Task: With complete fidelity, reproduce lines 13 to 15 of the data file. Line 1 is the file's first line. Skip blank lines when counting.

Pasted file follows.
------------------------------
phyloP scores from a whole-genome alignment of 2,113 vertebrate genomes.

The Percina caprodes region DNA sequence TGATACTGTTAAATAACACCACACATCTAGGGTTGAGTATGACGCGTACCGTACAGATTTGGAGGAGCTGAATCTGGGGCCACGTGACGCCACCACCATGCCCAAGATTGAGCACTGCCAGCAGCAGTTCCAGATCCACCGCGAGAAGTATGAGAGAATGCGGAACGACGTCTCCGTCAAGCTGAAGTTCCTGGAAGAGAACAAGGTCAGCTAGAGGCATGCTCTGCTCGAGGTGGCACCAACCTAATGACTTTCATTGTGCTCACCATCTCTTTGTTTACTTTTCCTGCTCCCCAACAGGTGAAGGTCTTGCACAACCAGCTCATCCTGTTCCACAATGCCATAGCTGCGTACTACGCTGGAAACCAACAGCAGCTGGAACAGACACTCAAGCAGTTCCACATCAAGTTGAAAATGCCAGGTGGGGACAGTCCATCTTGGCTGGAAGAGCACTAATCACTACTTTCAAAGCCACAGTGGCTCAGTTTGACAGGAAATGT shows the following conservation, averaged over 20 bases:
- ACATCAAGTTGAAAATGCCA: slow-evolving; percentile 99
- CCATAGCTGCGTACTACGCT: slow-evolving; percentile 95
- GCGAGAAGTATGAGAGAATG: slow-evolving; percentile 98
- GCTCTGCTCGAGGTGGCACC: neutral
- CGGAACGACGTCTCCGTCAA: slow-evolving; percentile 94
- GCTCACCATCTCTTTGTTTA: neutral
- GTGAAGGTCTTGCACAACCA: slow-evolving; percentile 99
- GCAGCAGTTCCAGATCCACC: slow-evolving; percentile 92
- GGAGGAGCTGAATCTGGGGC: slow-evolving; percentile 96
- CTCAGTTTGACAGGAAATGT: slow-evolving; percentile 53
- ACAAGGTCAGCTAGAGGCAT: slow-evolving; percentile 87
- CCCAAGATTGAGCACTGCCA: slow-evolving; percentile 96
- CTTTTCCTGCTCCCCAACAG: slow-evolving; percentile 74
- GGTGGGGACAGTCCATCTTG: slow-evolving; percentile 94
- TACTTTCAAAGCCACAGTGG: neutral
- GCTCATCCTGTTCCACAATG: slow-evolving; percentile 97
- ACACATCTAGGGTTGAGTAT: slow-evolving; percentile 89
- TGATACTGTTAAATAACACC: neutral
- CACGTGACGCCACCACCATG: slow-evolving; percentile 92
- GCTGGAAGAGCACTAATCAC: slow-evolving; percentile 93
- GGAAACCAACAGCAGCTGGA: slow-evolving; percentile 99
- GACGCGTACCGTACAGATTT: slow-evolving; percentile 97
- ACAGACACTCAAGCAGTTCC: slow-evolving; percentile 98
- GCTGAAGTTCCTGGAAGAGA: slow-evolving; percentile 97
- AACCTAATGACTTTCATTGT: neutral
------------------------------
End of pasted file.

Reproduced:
- ACAAGGTCAGCTAGAGGCAT: slow-evolving; percentile 87
- CCCAAGATTGAGCACTGCCA: slow-evolving; percentile 96
- CTTTTCCTGCTCCCCAACAG: slow-evolving; percentile 74